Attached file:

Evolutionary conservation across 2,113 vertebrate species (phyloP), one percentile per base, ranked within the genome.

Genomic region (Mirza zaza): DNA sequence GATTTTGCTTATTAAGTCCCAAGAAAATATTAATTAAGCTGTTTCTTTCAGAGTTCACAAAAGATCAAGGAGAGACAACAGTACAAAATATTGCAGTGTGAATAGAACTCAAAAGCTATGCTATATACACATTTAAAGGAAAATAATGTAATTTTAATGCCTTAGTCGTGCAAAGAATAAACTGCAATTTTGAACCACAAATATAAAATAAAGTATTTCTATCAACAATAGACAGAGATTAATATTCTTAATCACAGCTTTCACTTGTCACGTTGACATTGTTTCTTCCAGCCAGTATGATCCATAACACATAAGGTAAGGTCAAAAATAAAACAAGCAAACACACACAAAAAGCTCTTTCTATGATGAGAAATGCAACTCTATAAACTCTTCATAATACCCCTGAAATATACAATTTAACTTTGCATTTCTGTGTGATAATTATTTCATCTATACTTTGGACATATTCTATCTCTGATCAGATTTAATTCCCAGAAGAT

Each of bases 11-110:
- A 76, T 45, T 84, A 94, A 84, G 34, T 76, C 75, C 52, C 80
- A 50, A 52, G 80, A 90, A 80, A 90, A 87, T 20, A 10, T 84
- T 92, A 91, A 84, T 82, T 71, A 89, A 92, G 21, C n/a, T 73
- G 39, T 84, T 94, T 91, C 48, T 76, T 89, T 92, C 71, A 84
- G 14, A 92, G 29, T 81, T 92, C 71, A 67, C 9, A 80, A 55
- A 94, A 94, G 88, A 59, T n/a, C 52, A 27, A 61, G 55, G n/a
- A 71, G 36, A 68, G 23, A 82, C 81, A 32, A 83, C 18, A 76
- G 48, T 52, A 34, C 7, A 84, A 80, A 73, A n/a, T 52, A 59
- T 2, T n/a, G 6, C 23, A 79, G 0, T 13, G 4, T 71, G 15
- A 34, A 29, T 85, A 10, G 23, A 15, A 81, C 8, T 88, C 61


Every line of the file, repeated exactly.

Evolutionary conservation across 2,113 vertebrate species (phyloP), one percentile per base, ranked within the genome.

Genomic region (Mirza zaza): DNA sequence GATTTTGCTTATTAAGTCCCAAGAAAATATTAATTAAGCTGTTTCTTTCAGAGTTCACAAAAGATCAAGGAGAGACAACAGTACAAAATATTGCAGTGTGAATAGAACTCAAAAGCTATGCTATATACACATTTAAAGGAAAATAATGTAATTTTAATGCCTTAGTCGTGCAAAGAATAAACTGCAATTTTGAACCACAAATATAAAATAAAGTATTTCTATCAACAATAGACAGAGATTAATATTCTTAATCACAGCTTTCACTTGTCACGTTGACATTGTTTCTTCCAGCCAGTATGATCCATAACACATAAGGTAAGGTCAAAAATAAAACAAGCAAACACACACAAAAAGCTCTTTCTATGATGAGAAATGCAACTCTATAAACTCTTCATAATACCCCTGAAATATACAATTTAACTTTGCATTTCTGTGTGATAATTATTTCATCTATACTTTGGACATATTCTATCTCTGATCAGATTTAATTCCCAGAAGAT

Each of bases 11-110:
- A 76, T 45, T 84, A 94, A 84, G 34, T 76, C 75, C 52, C 80
- A 50, A 52, G 80, A 90, A 80, A 90, A 87, T 20, A 10, T 84
- T 92, A 91, A 84, T 82, T 71, A 89, A 92, G 21, C n/a, T 73
- G 39, T 84, T 94, T 91, C 48, T 76, T 89, T 92, C 71, A 84
- G 14, A 92, G 29, T 81, T 92, C 71, A 67, C 9, A 80, A 55
- A 94, A 94, G 88, A 59, T n/a, C 52, A 27, A 61, G 55, G n/a
- A 71, G 36, A 68, G 23, A 82, C 81, A 32, A 83, C 18, A 76
- G 48, T 52, A 34, C 7, A 84, A 80, A 73, A n/a, T 52, A 59
- T 2, T n/a, G 6, C 23, A 79, G 0, T 13, G 4, T 71, G 15
- A 34, A 29, T 85, A 10, G 23, A 15, A 81, C 8, T 88, C 61